Biden Administration Proposes DACA Regulation

The U.S. Department of Homeland Security (DHS) has issued a notice of proposed rulemaking intended to preserve and fortify the Deferred Action for Childhood Arrivals (DACA) program. DACA was initially created in 2012 by the Obama Administration, and it provides certain temporary protections and benefits to qualifying undocumented immigrants who were brought to the United States as minors. One of the reasons for the proposed rule is to address issues raised by some federal courts regarding the legality of DACA.

Threshold Criteria to Qualify

The proposed rule uses the same basic threshold criteria to qualify as the 2012 version of the rule. Assuming the rule is implemented, to qualify, the applicant would need to meet ALL of the following requirements:

  • Came to the United States under the age of 16
  • Continuously resided in the United States from 15.Jun.2007, through the date the DACA application is filed
  • Been physically present in the U.S. on both 15.Jun.2012, and on the date the DACA request is filed
  • Graduated or obtained a certificate of completion from high school, obtained a GED certificate, be currently enrolled in school, or be an honorably discharged veteran of the Coast Guard or Armed Forces of the United States
  • Not been convicted of a felony, a misdemeanor described in the rule, or three or more other misdemeanors not occurring on the same date and not arising out of the same act, or otherwise pose a threat to national security or public safety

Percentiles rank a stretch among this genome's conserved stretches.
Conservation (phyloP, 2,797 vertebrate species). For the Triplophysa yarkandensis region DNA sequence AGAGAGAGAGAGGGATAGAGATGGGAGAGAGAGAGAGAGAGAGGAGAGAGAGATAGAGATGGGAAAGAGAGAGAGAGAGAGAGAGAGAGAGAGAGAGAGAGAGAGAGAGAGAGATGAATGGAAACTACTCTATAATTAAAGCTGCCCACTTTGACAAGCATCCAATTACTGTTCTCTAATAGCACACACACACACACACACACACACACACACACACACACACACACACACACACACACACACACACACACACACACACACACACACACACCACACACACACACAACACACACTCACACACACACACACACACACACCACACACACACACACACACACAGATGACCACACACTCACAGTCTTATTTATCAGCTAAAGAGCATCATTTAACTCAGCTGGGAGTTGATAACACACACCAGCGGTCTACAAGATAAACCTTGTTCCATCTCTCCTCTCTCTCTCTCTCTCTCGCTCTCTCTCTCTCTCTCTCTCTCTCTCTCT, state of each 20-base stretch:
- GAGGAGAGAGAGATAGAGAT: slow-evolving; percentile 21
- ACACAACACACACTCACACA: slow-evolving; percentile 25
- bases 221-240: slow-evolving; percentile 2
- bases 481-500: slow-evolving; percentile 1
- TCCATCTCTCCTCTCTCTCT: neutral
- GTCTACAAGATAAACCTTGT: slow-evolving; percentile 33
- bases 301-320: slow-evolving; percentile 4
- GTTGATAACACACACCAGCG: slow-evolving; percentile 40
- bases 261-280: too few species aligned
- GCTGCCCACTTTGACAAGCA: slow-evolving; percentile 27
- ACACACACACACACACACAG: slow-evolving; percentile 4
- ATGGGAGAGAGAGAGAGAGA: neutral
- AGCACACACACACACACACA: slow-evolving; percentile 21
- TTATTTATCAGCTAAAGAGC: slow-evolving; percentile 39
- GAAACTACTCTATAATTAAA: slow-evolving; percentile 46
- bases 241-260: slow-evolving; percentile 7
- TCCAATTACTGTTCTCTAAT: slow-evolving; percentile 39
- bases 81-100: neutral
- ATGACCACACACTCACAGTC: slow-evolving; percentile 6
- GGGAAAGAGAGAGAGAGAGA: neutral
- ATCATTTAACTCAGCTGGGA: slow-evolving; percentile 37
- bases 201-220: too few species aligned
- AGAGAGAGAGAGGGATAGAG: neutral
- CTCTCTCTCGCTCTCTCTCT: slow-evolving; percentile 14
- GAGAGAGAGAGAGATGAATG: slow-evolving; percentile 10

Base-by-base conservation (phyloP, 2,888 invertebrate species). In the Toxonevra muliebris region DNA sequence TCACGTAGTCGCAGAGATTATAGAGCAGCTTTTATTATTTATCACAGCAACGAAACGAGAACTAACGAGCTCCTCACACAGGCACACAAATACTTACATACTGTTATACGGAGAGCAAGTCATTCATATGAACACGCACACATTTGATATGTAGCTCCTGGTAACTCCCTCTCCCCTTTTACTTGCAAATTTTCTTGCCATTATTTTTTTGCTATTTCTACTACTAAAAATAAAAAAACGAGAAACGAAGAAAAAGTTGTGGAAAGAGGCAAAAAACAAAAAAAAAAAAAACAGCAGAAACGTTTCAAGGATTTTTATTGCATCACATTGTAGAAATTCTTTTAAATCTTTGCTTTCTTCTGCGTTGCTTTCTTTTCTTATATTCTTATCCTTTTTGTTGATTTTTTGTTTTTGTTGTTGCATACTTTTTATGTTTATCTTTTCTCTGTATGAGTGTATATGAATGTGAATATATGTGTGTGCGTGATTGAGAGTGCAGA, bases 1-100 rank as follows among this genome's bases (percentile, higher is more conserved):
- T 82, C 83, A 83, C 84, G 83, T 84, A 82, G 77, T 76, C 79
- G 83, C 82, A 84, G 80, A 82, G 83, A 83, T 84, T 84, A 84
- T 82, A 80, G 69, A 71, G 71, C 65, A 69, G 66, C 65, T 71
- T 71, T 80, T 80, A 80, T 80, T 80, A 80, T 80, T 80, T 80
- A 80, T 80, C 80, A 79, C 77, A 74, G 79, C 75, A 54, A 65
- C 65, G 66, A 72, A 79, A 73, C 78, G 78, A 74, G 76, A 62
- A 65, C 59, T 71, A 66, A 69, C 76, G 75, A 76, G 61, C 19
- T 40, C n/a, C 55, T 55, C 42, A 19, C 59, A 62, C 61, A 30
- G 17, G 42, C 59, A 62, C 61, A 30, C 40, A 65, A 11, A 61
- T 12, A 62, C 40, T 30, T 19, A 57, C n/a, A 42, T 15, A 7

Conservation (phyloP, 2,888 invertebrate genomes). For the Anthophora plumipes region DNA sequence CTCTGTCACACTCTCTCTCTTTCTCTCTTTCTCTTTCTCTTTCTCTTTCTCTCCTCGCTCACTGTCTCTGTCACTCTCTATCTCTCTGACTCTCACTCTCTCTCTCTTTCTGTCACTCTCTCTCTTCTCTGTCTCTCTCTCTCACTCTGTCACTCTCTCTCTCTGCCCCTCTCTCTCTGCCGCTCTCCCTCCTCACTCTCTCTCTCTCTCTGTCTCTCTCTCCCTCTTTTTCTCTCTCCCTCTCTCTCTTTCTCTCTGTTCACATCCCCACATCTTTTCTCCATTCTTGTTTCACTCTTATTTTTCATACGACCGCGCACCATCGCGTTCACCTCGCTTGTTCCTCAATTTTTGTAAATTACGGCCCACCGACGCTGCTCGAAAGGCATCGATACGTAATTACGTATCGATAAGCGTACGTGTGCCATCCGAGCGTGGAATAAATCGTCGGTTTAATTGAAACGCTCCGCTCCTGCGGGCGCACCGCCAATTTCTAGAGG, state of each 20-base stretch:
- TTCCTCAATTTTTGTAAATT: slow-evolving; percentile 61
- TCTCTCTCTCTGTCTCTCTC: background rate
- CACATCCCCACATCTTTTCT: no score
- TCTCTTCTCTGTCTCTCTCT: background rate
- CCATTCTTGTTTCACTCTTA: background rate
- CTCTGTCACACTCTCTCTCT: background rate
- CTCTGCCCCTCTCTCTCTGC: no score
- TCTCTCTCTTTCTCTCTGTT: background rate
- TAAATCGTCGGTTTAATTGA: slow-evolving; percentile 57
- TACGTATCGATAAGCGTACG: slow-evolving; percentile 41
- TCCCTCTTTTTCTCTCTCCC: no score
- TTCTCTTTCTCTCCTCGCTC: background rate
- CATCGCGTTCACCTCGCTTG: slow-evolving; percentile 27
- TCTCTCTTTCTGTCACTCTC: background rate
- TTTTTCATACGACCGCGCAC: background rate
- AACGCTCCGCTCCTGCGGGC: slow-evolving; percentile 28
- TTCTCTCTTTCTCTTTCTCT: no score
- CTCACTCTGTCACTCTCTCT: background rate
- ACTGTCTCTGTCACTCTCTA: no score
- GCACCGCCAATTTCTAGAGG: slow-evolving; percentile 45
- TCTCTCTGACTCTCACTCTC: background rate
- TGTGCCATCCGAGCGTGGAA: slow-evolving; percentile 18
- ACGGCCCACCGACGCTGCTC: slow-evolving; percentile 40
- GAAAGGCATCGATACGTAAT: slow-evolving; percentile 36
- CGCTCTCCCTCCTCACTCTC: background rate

• Been born on or after 16.Jun.1981

Procedural Changes

In the proposed rule, the substantive benefits and limitations of DACA are largely left unchanged. The only real changes are procedural, such as making applications for employment authorization under DACA optional and creating a DACA-specific employment authorization category. The proposed rule would also automatically terminate employment authorization upon the termination of a grant of DACA.

Use of Formal Rulemaking Process

When then-President Obama created DACA, he did so by issuing a legal memorandum. By enacting the program via a memo, he bypassed the notice-and-comment rulemaking process, which has made the DACA program more susceptible to legal challenges. With the issuance of this proposed rule, the Biden Administration strives to place DACA on more solid legal footing. The public is being provided 60 days to comment on the proposed rule. The DHS will then have to review and consider these comments before a final rule can be released.


When DACA was initially unveiled, the goal was to provide temporary protections for undocumented immigrants who were brought to the United States as children, with the idea being that Congress would act to provide a permanent solution. Now, nearly a decade later, it appears we are no closer to getting Congress to act than we were in 2012. At the very least, however, assuming this rule is enacted, it should provide a stronger layer of protection for this population of foreign nationals seeking to live out the American dream.


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